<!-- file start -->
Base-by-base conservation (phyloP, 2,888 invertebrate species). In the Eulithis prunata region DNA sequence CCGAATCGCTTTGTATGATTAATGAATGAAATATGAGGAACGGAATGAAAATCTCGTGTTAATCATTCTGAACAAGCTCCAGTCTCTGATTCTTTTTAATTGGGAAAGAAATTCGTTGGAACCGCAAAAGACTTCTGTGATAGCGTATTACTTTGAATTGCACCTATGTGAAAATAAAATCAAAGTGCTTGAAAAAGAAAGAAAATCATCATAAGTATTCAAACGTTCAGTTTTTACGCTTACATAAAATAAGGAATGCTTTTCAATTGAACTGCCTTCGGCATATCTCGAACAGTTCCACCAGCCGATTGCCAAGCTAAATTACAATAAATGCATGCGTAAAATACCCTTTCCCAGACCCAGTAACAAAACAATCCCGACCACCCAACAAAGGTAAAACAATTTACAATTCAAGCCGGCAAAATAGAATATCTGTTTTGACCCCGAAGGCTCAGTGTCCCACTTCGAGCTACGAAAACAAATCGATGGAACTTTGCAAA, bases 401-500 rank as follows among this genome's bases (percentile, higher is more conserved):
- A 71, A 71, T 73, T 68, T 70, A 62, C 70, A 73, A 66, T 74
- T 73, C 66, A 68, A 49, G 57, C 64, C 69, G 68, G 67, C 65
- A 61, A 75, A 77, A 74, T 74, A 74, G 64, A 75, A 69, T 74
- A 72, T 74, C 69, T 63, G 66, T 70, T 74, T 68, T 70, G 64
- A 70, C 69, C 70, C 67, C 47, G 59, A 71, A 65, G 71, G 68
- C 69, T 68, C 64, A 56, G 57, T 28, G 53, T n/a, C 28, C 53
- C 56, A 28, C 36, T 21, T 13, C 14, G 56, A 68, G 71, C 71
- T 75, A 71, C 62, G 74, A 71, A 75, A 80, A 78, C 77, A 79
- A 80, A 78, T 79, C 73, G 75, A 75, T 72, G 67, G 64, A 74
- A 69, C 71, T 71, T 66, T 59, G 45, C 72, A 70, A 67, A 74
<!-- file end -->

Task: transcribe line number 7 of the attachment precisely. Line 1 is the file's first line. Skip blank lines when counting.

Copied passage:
- C 69, T 68, C 64, A 56, G 57, T 28, G 53, T n/a, C 28, C 53